Working in partnership with QUT, Wanless has welcomed three teams to conduct research projects at its Ebenezer site. The collaboration with QUT follows the company’s interest in QUT’s Centre for a Waste-Free World, which develops and implements new waste technologies and processes.
Wanless is committed to working with the Waste-Free World team to help progress breakthroughs in this field. Restoring the conservation values on this site is a focus, as when it was acquired, it was degraded and hazardous to the surrounding communities.
Major steps have already been undertaken to understand the Ebenezer site’s environmental condition and assess its potential as an innovative resource recovery and recycling precinct. QUT and Waste-Free World’s reports and recommendations will contribute new knowledge and ideas about how Wanless can best manage this site.
“Wanless is allowing QUT students to apply learnings from their degree to an environmental challenge faced on many legacy industrial sites,” says Associate Professor Fuller.
Rebuilding biodiversity corridors
Wanless wants to work with the Waste-Free World team to test some of their innovations. In the meantime, Wanless is partnering with QUT on research related to groundwater, surface water and vegetation. This research will contribute new knowledge and innovative ideas about how Wanless can best manage the degraded mining site. One of the first research projects off the ground involves students assessing two vegetation communities at the site.
When Wanless conducted its environmental assessments, certain remnant and high-value regrowth vegetation communities were identified, ones described as ‘of concern’ and ‘endangered’ under the Queensland Vegetation Management Act (1999).
QUT Associate Professor Susan Fuller is supervising an environmental science student research team to assess and analyse the two vegetation communities and the soil on which they grow. The aim is to identify potential restoration activities that will potentially link the site to biodiversity corridors in the region.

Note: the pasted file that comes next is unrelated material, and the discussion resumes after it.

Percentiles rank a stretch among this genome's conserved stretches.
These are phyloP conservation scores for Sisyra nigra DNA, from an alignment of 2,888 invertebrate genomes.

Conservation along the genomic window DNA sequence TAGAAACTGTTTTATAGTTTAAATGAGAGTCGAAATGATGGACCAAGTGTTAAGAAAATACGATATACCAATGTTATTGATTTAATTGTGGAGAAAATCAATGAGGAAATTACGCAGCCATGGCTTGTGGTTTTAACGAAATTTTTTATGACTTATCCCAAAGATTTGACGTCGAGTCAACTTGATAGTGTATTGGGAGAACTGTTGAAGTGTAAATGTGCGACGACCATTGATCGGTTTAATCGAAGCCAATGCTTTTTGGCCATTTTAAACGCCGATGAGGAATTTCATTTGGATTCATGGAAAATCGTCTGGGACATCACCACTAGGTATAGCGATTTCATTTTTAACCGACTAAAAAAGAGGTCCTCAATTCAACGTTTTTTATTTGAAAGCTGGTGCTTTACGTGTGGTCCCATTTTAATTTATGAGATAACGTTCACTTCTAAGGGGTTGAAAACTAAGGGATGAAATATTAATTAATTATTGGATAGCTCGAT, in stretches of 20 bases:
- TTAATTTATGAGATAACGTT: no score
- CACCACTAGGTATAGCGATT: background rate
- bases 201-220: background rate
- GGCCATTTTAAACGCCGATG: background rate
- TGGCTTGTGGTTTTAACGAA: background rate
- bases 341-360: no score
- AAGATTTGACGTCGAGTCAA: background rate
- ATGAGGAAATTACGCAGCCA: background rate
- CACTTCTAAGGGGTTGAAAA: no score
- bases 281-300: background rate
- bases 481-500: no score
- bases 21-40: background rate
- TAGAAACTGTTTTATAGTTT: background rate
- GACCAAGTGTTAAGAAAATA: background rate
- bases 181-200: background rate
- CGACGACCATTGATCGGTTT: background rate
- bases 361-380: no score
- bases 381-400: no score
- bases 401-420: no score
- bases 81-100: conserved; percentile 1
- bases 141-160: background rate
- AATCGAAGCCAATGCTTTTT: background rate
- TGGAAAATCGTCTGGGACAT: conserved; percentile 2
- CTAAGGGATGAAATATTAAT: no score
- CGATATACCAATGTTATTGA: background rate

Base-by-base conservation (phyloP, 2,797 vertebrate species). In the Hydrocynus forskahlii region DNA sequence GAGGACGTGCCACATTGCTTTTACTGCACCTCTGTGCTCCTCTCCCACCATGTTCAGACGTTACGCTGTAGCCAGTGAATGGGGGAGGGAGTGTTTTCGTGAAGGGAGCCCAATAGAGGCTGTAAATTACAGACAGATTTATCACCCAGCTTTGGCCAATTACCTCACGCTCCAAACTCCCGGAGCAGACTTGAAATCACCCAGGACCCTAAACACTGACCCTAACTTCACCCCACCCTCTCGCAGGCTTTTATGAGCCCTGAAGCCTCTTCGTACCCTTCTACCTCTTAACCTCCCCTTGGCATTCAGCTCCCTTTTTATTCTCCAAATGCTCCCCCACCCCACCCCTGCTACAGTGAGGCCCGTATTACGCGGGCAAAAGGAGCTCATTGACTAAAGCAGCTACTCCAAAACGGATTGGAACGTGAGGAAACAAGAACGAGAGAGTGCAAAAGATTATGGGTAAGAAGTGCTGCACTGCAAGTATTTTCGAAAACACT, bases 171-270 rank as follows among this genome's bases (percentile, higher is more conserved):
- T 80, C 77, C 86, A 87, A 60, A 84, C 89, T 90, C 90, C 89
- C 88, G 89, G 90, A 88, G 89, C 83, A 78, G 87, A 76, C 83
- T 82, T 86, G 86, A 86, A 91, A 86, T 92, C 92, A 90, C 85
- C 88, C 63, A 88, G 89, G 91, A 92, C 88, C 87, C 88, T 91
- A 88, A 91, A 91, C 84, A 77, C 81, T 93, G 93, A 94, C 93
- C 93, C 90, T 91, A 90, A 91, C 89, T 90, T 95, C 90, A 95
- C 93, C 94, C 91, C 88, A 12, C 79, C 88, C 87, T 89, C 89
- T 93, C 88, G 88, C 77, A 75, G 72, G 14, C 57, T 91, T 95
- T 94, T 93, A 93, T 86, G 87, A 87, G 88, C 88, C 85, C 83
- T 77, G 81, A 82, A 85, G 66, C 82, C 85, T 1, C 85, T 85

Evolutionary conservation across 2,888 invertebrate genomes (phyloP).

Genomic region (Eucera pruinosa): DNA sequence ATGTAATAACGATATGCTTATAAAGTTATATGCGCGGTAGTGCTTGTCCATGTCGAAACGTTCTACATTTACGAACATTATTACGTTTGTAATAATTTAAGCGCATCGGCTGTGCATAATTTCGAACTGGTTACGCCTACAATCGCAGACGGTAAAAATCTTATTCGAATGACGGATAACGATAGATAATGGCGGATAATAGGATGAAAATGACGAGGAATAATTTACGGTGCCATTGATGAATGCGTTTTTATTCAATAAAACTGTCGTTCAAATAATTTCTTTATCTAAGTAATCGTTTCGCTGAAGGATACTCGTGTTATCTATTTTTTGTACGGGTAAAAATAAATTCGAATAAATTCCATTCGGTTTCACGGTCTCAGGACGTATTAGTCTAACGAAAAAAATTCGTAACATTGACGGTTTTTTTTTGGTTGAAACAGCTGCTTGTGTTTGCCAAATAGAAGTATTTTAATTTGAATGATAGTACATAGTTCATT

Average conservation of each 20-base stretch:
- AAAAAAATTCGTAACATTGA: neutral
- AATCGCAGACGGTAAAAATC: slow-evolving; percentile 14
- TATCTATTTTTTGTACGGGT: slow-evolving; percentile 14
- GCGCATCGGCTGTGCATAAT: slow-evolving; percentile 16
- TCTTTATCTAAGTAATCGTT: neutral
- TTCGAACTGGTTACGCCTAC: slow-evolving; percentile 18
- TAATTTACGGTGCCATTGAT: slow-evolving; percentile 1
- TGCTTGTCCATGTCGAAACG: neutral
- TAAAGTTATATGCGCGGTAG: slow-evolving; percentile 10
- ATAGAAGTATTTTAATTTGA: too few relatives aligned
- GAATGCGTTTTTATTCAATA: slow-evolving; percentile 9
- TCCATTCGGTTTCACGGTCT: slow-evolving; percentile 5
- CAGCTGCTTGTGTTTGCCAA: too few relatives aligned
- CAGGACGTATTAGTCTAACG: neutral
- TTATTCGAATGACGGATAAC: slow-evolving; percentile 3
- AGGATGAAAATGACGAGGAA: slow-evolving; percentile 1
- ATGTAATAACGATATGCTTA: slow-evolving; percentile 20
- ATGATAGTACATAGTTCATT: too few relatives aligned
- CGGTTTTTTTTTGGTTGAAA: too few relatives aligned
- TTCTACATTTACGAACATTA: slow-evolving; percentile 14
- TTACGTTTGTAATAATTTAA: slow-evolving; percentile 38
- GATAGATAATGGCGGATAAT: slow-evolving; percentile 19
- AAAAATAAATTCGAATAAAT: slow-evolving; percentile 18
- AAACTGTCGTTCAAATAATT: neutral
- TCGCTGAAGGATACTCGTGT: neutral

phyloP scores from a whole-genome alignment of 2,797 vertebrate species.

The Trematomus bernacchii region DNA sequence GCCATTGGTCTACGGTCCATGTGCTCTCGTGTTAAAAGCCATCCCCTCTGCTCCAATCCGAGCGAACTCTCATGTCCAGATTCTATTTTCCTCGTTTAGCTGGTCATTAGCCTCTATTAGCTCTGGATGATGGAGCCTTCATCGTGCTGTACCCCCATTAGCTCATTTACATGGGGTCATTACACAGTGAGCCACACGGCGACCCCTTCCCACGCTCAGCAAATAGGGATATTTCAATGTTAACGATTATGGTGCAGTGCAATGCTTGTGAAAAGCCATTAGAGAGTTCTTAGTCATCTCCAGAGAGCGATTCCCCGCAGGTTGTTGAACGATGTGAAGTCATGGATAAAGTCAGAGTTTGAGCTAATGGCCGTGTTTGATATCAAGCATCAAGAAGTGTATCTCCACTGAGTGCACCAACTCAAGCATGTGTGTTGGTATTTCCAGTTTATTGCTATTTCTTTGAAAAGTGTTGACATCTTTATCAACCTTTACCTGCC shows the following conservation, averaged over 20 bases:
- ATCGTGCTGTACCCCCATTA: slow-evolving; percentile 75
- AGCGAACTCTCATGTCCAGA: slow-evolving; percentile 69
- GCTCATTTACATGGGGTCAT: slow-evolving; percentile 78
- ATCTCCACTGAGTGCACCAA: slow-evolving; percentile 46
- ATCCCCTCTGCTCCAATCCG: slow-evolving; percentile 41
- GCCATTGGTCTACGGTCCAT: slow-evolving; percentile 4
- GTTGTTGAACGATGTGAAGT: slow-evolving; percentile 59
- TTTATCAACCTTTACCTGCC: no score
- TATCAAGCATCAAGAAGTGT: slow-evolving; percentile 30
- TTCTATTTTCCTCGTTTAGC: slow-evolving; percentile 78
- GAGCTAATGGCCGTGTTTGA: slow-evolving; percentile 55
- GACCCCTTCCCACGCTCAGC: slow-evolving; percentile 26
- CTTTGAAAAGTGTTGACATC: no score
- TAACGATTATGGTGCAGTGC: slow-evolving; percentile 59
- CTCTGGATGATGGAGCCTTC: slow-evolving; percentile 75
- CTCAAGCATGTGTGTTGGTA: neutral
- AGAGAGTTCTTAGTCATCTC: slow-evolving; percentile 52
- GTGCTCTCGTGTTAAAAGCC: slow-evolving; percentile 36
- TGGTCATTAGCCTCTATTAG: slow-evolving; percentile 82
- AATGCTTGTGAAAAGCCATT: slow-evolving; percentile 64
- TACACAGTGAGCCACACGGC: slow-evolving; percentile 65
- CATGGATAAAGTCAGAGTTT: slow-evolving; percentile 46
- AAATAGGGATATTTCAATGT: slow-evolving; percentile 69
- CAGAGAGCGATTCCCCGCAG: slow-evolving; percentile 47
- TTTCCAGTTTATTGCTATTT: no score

The QUT team has conducted vegetation surveys in the ‘endangered’ swamp paperbark forest (regional ecosystem 12.3.18 and essential habitat for the endangered plant, Melaleuca irbyana) and the ‘of concern’ woodland dominated by narrow-leaved ironbark (Eucalyptus crebra; regional ecosystem 12.9-10.7 and essential habitat for the koala).
The researchers are now comparing areas of non-remnant and remnant native vegetation with benchmark data. This will provide a baseline for future assessments and deliver Wanless recommendations about how to restore non-remnant areas. As the success of restoration activities is highly dependent on the soil, the research team have also taken soil samples and will conduct a soil analysis of each site.
Other research projects
Dr Lucy Reading is a Senior Lecturer at QUT’s School of Biology and Environmental Science. She is supervising the research of five students who are assessing groundwater at the Wanless site and its interaction with vegetation and surface water.
QUT Associate Professor Sara Couperthwaite is leading the third research team that has developed an innovative way to improve water monitoring using a robotic boat. The team will test the full capabilities of their boat for the first time at Ebenezer in the coming months. The QUT student research teams started their projects in August and will present their findings to Wanless later this year.